Regarding the Dirac equation, Dr. David Hestenes has noted that there are notational incongruities in it that can be removed by reinterpreting it in terms of the Spacetime Physics of Geometric Algebra and Real Quantum Mechanics. Properties of the derivative in Spacetime Geometric Calculus reveals that the Dirac Equation is a nonlinear form of the Maxwell equation. There are ideas here of a similar nature mentioned by Dr. Mendel Sachs in his research program where he uses quaternions to get QM and GTR speaking the same mathematical language.
    " There is no inductive method which could lead to the fundamental concepts pf physics"
     
  11. Jul 13, 2012 #10

    ith

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    Re: "Is the electron a photon with toroidal topology?" - what is that?

    That is very interesting.

    I wonder, if any of these theories came to at least a moderately precise derivation of the elementary charge, that would need at least a single constant less, when compared to the Standard Model?
     
  12. Jul 22, 2012 #11
    Re: "Is the electron a photon with toroidal topology?" - what is that?

    The question of whether or not a paper is legitimate science is not something that one should be asking others. Let tbe person who asked this question write down explicitly what they consider to be relevant criteria. Perhaps others could add their own set of criteria.

    It is also possible that the question about the scienrific legitimacy of a paper may be our of place and prematurely too judgmental when new ideas are being proposed.

    I recommend the reading of the paper, ' Scatering of Light by Free Electrons as a test of Quantum Theory' by Professor Edwin T. Jaynes. Professor Jaynes makes a number of points in this paper that might be of interest with respect to `alternative' physics, the nature of the electron and QED.

    E.g. "...technology runs far ahead of real understanding"

    " ... The practical men who give us our technology sometimes see no need for fundamental knowledge, and even deprecate it."

    "... the real content of any physical theory lies precisely in the constraints that it imposes on phenomena; the stronger the constraints, the more cogent and useful the theory."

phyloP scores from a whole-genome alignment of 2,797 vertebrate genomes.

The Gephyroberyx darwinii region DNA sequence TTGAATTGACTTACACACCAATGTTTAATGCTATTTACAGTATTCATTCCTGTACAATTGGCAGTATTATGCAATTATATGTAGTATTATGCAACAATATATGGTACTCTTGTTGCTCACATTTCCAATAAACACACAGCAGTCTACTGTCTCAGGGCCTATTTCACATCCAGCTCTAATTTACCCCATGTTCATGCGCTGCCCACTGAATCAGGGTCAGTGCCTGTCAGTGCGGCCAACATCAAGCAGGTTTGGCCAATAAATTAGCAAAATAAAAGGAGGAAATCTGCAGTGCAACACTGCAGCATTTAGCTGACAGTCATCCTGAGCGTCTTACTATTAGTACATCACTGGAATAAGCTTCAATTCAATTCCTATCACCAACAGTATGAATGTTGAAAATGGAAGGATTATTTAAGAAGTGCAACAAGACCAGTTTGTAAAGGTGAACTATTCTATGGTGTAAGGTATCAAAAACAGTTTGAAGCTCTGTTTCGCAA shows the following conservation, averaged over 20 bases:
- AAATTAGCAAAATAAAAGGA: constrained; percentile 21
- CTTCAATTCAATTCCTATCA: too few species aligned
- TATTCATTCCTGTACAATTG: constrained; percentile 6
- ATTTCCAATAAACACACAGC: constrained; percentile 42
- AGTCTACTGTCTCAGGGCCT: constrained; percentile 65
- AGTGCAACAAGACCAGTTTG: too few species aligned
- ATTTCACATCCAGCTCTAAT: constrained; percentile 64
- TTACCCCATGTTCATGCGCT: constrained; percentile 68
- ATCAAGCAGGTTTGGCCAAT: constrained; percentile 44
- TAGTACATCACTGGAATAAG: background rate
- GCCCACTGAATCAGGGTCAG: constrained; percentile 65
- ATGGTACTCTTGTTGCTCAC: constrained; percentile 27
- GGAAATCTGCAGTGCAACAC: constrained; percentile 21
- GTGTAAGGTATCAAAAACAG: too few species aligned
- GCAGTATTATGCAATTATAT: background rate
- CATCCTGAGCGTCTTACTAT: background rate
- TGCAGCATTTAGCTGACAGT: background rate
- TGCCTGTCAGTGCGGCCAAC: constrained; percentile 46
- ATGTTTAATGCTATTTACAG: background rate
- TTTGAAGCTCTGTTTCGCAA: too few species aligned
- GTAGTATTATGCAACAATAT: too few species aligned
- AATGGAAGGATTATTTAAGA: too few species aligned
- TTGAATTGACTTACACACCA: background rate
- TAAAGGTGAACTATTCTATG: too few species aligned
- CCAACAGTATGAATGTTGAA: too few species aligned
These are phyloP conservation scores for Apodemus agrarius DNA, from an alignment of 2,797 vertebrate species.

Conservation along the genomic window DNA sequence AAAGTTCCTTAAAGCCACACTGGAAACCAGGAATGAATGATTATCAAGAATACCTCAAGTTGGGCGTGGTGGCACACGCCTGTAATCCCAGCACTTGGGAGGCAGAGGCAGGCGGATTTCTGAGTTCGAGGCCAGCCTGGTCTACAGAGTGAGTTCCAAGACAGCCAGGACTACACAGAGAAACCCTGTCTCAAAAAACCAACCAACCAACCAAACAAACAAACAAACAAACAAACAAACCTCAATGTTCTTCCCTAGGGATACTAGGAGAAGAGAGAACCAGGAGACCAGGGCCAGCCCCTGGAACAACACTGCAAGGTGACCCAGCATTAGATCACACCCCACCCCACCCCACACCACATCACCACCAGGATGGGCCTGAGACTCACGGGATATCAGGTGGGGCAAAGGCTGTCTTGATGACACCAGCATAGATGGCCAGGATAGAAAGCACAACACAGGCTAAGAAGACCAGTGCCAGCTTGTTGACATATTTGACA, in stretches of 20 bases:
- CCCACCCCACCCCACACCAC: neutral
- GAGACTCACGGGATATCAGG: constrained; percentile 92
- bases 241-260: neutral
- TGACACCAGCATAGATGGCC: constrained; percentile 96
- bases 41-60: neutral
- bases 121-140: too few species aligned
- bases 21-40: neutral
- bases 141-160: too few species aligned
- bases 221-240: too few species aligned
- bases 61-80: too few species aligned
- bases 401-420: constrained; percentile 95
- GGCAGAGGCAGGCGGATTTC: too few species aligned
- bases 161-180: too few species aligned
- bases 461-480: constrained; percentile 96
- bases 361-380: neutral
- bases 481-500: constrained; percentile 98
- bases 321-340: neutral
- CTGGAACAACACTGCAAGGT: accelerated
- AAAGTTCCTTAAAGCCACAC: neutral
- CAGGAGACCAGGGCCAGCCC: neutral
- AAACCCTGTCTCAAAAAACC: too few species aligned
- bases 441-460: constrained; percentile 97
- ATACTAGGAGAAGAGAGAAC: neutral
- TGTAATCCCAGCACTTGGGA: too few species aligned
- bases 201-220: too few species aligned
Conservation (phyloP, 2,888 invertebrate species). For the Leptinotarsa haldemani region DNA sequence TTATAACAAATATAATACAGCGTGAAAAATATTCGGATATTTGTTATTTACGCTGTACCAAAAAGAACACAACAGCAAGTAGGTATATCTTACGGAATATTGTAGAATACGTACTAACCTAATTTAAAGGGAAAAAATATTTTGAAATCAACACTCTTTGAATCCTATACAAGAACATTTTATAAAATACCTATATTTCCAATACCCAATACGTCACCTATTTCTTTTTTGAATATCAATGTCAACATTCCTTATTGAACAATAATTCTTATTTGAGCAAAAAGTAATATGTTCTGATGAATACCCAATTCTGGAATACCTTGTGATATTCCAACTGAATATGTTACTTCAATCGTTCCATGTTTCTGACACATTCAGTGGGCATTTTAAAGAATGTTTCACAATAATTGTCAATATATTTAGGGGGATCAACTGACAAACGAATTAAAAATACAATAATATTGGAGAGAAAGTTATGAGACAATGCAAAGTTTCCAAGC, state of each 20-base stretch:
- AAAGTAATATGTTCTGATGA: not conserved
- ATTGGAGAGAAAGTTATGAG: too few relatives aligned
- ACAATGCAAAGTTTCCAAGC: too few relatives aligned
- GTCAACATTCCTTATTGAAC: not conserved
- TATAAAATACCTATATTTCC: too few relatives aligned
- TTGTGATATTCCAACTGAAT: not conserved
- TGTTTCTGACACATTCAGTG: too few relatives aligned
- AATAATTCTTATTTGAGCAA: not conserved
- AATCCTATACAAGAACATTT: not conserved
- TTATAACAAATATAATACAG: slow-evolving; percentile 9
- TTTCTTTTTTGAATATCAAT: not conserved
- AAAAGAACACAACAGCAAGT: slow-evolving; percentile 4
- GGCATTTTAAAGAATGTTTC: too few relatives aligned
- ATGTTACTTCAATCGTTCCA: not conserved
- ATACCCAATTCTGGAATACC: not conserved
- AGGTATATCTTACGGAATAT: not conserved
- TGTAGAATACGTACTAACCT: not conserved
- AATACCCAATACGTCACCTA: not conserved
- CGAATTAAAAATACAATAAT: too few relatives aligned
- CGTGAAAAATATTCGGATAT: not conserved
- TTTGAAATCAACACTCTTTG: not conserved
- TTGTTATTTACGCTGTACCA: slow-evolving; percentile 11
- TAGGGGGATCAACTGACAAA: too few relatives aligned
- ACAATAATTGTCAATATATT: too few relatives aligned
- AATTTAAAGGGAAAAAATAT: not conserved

"Because of their empirical origins, QM and QED are not physical theories at all."

    "Sucess - however great - of an empirically developed set of rules gives us no reason to believe in any particular physical interpretation of them. No physical principles went into them."

    " ... the mathematical system of present quantum theory is, like that of epicycles, unconstrained by physical principles."

    Regarding the existence of models that result in the need for fewer physical constants, such as by eliminating the need for Planck's constant, I have seen at least one or two papers that directly address this issue but I don't recall the exact titles or author names.
    There are also papers extant regarding the nature of 'charge'. I will try to find them.
     
  13. Jul 22, 2012 #12

    ZapperZ

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    Re: "Is the electron a photon with toroidal topology?" - what is that?

    The validity of any physical theory is never based on a series of quotations. Please do not deviate from discussing PHYSICS, rather than the sociology of physics. The latter should not be done in the BTSM forum.

    Furthermore, please note that while we are a bit lax on the criteria for sources with this topic when compared to other topics in physics, you should try to either use peer-reviewed references, or legitimate ArXiv-uploaded references. A topic appearing in BTSM forum is not an excuse to engage in a free-for-all discussion and sources.

    Zz.
     
  14. Jul 22, 2012 #13
    Re: "Is the electron a photon with toroidal topology?" - what is that?

    I read that paper, and IMO it's worthless. Its use of semiclassical calculations is questionable at best, and it requires a photon-confinement effect that goes undiscussed in it. It also contains no attempts to derive the Dirac equation or to explain why the Standard-Model description of the electron works up to 100+ GeV. Such energies are much greater than the electron's rest mass and presumed confinement-effect energies.

    New theories must be able to explain what old theories successfully explain, and an elegant way of doing that is to reduce to the old theory in an appropriate limit. Mainstream BSM research is generally careful about that, but there is no evidence of that in this paper. It's not enough to get a few overall parameters right; one has to get the details right.
     
  15. Jul 23, 2012 #14
  16. Jul 23, 2012 #15

    ith

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    Re: "Is the electron a photon with toroidal topology?" - what is that?

    I have an (amateur) interest for reading about alternatives to SM. However, I think I would need much time to comprehend papers like the one in the topic of this thread, this is why I asked you first, if the paper goes against known empirical facts, to the extent that would likely make its contents improbable.

    Perhaps "legit" was an unfortunate work, as it might imply, that I suggest, that the author had a bad intent, what is not the case. I think that courageous attempts at new theories can be very valuable even if the theories themselves not always turn out to be quite right.

    Anyway, I would want to thank you for your opinions on the article, and also for the discussion on the various papers presenting BSM approach at a relation between a photon and an electron.